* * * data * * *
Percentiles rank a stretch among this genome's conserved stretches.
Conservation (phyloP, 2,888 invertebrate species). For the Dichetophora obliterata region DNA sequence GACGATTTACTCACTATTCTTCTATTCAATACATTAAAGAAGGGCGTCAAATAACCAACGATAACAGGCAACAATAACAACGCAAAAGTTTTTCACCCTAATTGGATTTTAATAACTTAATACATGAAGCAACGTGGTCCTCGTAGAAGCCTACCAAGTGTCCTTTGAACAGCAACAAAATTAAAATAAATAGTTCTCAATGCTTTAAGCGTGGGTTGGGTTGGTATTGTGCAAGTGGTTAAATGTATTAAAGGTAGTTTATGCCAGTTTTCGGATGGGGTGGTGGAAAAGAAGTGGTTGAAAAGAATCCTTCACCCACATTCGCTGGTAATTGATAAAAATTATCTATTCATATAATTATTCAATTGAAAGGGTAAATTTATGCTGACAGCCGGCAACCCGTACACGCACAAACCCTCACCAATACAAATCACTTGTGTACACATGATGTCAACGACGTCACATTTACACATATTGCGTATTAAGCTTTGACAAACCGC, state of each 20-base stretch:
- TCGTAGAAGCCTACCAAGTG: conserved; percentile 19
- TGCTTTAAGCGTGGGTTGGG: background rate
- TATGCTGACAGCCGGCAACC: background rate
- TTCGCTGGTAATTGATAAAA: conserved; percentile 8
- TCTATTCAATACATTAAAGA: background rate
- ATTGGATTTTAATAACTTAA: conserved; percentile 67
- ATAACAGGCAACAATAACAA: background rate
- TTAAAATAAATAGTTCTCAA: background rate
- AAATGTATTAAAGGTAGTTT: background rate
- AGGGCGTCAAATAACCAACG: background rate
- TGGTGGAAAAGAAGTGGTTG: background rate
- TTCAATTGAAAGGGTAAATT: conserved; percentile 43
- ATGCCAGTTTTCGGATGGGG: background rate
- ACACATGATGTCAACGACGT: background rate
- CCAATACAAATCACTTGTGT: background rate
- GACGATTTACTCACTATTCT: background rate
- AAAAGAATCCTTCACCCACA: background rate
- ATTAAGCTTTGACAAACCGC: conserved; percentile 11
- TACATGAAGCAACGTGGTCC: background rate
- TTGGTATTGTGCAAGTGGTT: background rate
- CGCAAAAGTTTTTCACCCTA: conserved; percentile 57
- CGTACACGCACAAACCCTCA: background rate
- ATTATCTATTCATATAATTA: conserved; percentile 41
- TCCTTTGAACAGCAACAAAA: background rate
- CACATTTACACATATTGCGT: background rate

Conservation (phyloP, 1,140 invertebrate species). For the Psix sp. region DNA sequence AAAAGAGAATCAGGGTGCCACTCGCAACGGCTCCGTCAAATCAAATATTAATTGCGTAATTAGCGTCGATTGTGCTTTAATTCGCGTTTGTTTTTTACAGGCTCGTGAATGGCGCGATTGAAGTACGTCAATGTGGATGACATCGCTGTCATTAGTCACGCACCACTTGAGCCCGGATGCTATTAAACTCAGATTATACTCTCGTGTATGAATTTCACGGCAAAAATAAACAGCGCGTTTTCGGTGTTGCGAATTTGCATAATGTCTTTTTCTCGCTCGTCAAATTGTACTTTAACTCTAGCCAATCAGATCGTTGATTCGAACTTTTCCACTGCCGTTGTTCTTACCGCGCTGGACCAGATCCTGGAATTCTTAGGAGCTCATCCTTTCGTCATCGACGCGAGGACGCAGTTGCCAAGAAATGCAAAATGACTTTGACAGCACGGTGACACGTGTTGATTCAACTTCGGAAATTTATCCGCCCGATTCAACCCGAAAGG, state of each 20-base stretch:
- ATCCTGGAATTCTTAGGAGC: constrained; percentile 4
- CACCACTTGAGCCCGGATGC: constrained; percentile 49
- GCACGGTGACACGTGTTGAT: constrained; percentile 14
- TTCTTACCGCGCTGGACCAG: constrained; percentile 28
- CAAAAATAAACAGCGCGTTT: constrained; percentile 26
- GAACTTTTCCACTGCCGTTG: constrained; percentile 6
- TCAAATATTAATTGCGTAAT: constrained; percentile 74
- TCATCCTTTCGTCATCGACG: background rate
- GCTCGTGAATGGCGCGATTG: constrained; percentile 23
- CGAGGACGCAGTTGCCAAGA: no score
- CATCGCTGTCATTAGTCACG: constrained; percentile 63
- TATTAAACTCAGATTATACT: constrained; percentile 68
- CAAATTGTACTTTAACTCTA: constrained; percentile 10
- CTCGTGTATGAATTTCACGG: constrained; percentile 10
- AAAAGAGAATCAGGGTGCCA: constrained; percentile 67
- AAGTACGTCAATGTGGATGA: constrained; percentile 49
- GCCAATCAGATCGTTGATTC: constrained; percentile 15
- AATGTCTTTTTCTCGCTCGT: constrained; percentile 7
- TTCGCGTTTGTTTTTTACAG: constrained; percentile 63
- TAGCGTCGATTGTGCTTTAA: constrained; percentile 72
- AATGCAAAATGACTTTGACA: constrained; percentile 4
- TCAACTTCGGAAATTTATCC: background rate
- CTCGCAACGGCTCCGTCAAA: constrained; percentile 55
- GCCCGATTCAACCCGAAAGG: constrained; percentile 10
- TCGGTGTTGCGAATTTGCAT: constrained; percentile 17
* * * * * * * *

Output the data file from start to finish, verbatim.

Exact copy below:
Percentiles rank a stretch among this genome's conserved stretches.
Conservation (phyloP, 2,888 invertebrate species). For the Dichetophora obliterata region DNA sequence GACGATTTACTCACTATTCTTCTATTCAATACATTAAAGAAGGGCGTCAAATAACCAACGATAACAGGCAACAATAACAACGCAAAAGTTTTTCACCCTAATTGGATTTTAATAACTTAATACATGAAGCAACGTGGTCCTCGTAGAAGCCTACCAAGTGTCCTTTGAACAGCAACAAAATTAAAATAAATAGTTCTCAATGCTTTAAGCGTGGGTTGGGTTGGTATTGTGCAAGTGGTTAAATGTATTAAAGGTAGTTTATGCCAGTTTTCGGATGGGGTGGTGGAAAAGAAGTGGTTGAAAAGAATCCTTCACCCACATTCGCTGGTAATTGATAAAAATTATCTATTCATATAATTATTCAATTGAAAGGGTAAATTTATGCTGACAGCCGGCAACCCGTACACGCACAAACCCTCACCAATACAAATCACTTGTGTACACATGATGTCAACGACGTCACATTTACACATATTGCGTATTAAGCTTTGACAAACCGC, state of each 20-base stretch:
- TCGTAGAAGCCTACCAAGTG: conserved; percentile 19
- TGCTTTAAGCGTGGGTTGGG: background rate
- TATGCTGACAGCCGGCAACC: background rate
- TTCGCTGGTAATTGATAAAA: conserved; percentile 8
- TCTATTCAATACATTAAAGA: background rate
- ATTGGATTTTAATAACTTAA: conserved; percentile 67
- ATAACAGGCAACAATAACAA: background rate
- TTAAAATAAATAGTTCTCAA: background rate
- AAATGTATTAAAGGTAGTTT: background rate
- AGGGCGTCAAATAACCAACG: background rate
- TGGTGGAAAAGAAGTGGTTG: background rate
- TTCAATTGAAAGGGTAAATT: conserved; percentile 43
- ATGCCAGTTTTCGGATGGGG: background rate
- ACACATGATGTCAACGACGT: background rate
- CCAATACAAATCACTTGTGT: background rate
- GACGATTTACTCACTATTCT: background rate
- AAAAGAATCCTTCACCCACA: background rate
- ATTAAGCTTTGACAAACCGC: conserved; percentile 11
- TACATGAAGCAACGTGGTCC: background rate
- TTGGTATTGTGCAAGTGGTT: background rate
- CGCAAAAGTTTTTCACCCTA: conserved; percentile 57
- CGTACACGCACAAACCCTCA: background rate
- ATTATCTATTCATATAATTA: conserved; percentile 41
- TCCTTTGAACAGCAACAAAA: background rate
- CACATTTACACATATTGCGT: background rate

Conservation (phyloP, 1,140 invertebrate species). For the Psix sp. region DNA sequence AAAAGAGAATCAGGGTGCCACTCGCAACGGCTCCGTCAAATCAAATATTAATTGCGTAATTAGCGTCGATTGTGCTTTAATTCGCGTTTGTTTTTTACAGGCTCGTGAATGGCGCGATTGAAGTACGTCAATGTGGATGACATCGCTGTCATTAGTCACGCACCACTTGAGCCCGGATGCTATTAAACTCAGATTATACTCTCGTGTATGAATTTCACGGCAAAAATAAACAGCGCGTTTTCGGTGTTGCGAATTTGCATAATGTCTTTTTCTCGCTCGTCAAATTGTACTTTAACTCTAGCCAATCAGATCGTTGATTCGAACTTTTCCACTGCCGTTGTTCTTACCGCGCTGGACCAGATCCTGGAATTCTTAGGAGCTCATCCTTTCGTCATCGACGCGAGGACGCAGTTGCCAAGAAATGCAAAATGACTTTGACAGCACGGTGACACGTGTTGATTCAACTTCGGAAATTTATCCGCCCGATTCAACCCGAAAGG, state of each 20-base stretch:
- ATCCTGGAATTCTTAGGAGC: constrained; percentile 4
- CACCACTTGAGCCCGGATGC: constrained; percentile 49
- GCACGGTGACACGTGTTGAT: constrained; percentile 14
- TTCTTACCGCGCTGGACCAG: constrained; percentile 28
- CAAAAATAAACAGCGCGTTT: constrained; percentile 26
- GAACTTTTCCACTGCCGTTG: constrained; percentile 6
- TCAAATATTAATTGCGTAAT: constrained; percentile 74
- TCATCCTTTCGTCATCGACG: background rate
- GCTCGTGAATGGCGCGATTG: constrained; percentile 23
- CGAGGACGCAGTTGCCAAGA: no score
- CATCGCTGTCATTAGTCACG: constrained; percentile 63
- TATTAAACTCAGATTATACT: constrained; percentile 68
- CAAATTGTACTTTAACTCTA: constrained; percentile 10
- CTCGTGTATGAATTTCACGG: constrained; percentile 10
- AAAAGAGAATCAGGGTGCCA: constrained; percentile 67
- AAGTACGTCAATGTGGATGA: constrained; percentile 49
- GCCAATCAGATCGTTGATTC: constrained; percentile 15
- AATGTCTTTTTCTCGCTCGT: constrained; percentile 7
- TTCGCGTTTGTTTTTTACAG: constrained; percentile 63
- TAGCGTCGATTGTGCTTTAA: constrained; percentile 72
- AATGCAAAATGACTTTGACA: constrained; percentile 4
- TCAACTTCGGAAATTTATCC: background rate
- CTCGCAACGGCTCCGTCAAA: constrained; percentile 55
- GCCCGATTCAACCCGAAAGG: constrained; percentile 10
- TCGGTGTTGCGAATTTGCAT: constrained; percentile 17